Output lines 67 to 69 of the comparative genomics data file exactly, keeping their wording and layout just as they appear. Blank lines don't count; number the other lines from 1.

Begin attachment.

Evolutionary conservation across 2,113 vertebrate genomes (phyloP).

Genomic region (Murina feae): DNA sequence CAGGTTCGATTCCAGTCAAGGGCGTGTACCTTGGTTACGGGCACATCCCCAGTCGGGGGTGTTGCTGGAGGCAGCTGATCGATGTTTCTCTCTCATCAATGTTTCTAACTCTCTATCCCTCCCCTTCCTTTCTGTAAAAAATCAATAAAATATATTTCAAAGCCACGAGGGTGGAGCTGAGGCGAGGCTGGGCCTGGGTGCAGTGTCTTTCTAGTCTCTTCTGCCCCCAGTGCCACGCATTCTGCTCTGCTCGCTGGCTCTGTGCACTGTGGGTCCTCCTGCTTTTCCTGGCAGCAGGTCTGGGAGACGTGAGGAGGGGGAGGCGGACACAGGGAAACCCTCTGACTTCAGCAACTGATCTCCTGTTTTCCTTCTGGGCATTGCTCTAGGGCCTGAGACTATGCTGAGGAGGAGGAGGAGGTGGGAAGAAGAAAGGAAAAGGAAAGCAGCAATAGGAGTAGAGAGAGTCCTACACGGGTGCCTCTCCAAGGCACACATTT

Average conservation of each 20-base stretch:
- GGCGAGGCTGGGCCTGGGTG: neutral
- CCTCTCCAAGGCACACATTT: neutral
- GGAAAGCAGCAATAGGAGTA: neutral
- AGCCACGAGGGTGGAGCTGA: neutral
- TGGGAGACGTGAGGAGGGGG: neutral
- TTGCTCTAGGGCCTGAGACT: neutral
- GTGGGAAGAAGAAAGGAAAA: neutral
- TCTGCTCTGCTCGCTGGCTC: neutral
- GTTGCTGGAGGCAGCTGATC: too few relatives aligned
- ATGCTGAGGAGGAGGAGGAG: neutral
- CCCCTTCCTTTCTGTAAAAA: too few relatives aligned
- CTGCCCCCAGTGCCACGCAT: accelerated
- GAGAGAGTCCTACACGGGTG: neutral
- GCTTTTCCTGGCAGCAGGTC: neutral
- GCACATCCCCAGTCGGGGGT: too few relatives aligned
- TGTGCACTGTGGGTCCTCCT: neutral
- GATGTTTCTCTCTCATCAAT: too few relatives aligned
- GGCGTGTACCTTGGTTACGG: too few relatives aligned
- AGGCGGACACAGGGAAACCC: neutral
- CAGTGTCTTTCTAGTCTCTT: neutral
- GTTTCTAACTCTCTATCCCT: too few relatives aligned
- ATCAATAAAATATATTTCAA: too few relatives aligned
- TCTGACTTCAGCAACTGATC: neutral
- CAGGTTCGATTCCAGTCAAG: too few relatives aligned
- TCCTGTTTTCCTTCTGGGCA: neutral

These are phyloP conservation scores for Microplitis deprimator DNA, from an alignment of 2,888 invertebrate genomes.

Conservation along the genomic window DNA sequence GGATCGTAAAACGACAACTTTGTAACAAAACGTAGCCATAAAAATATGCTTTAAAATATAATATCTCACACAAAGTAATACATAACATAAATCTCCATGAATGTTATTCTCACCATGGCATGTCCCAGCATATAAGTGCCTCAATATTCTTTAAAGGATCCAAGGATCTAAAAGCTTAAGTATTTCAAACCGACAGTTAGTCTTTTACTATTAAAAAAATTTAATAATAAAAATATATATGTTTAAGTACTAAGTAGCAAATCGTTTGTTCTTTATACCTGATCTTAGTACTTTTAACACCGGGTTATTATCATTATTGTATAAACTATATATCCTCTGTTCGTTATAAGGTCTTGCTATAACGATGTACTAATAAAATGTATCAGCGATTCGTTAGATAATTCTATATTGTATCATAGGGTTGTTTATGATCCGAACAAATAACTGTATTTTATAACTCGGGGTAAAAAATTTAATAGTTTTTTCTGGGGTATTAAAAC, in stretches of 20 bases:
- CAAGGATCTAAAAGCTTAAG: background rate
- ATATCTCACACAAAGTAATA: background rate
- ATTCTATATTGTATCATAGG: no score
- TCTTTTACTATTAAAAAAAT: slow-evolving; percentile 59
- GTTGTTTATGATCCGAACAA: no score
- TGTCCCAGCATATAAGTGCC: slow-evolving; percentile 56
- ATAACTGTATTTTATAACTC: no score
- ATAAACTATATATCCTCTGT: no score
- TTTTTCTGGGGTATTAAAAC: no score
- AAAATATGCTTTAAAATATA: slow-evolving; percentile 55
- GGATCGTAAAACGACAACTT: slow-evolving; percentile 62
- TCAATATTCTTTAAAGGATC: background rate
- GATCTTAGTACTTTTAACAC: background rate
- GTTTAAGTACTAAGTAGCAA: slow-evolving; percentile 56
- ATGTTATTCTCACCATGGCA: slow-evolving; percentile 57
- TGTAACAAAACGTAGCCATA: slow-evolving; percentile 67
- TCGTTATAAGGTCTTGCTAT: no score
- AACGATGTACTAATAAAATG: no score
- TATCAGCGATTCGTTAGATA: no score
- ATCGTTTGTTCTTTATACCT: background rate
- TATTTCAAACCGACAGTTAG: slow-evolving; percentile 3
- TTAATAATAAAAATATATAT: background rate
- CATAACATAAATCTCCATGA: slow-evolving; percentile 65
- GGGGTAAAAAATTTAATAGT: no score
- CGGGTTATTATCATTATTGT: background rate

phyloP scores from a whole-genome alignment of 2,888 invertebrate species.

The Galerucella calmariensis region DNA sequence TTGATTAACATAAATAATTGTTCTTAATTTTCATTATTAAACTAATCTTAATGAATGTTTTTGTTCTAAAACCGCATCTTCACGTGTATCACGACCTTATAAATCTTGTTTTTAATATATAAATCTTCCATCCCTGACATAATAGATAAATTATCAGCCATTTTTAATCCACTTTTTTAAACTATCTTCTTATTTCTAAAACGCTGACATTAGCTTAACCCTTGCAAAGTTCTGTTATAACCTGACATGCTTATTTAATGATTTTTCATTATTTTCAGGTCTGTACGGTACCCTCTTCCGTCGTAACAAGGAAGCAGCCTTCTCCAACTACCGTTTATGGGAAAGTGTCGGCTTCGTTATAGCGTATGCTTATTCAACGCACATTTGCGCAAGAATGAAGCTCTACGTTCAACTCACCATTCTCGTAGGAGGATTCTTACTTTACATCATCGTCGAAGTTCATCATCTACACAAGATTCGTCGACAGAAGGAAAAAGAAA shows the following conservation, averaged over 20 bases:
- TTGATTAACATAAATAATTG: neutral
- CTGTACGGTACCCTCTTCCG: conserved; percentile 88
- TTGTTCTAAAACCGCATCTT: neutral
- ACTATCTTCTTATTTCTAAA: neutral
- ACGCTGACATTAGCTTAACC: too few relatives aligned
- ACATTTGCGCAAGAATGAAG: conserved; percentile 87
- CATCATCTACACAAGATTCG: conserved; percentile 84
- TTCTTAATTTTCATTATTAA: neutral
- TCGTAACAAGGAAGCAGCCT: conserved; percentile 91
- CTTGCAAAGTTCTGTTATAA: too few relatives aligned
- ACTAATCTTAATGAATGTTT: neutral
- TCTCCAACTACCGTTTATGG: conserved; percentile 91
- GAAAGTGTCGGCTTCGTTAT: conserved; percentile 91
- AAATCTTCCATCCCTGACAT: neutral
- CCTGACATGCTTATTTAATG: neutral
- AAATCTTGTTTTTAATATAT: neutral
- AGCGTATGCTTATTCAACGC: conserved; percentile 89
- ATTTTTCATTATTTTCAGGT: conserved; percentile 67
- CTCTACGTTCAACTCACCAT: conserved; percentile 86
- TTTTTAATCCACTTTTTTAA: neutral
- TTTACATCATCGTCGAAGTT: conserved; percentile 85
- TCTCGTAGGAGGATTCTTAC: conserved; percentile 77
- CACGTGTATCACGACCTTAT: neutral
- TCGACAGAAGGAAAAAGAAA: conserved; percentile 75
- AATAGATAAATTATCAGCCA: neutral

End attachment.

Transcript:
- CTTGCAAAGTTCTGTTATAA: too few relatives aligned
- ACTAATCTTAATGAATGTTT: neutral
- TCTCCAACTACCGTTTATGG: conserved; percentile 91